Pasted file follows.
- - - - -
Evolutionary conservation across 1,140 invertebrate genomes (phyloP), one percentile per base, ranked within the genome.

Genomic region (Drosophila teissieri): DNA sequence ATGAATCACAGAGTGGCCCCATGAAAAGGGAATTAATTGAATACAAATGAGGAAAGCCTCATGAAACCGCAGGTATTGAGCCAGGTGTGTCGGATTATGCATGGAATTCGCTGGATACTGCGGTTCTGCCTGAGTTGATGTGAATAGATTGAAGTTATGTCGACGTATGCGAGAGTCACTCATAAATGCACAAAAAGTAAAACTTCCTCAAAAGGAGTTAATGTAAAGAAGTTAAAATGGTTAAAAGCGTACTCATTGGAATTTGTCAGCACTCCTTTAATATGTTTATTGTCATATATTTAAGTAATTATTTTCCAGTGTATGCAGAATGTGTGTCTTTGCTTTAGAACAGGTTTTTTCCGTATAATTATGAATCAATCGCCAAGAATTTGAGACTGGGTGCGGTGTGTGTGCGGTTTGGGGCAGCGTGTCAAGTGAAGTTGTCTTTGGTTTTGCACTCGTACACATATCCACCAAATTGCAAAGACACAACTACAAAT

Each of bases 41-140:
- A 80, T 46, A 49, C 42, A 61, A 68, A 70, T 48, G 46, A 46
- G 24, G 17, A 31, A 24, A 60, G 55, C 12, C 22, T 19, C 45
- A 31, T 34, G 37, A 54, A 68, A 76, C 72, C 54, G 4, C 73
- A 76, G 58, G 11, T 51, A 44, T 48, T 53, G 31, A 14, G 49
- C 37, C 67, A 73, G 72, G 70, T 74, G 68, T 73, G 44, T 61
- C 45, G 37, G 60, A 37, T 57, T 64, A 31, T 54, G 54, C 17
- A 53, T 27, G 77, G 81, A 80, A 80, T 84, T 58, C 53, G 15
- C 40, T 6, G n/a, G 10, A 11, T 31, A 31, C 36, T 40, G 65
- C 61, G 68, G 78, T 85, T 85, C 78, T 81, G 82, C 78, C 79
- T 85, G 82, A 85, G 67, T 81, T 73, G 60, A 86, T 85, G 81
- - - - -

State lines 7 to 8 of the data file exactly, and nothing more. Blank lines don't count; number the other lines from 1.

- A 76, G 58, G 11, T 51, A 44, T 48, T 53, G 31, A 14, G 49
- C 37, C 67, A 73, G 72, G 70, T 74, G 68, T 73, G 44, T 61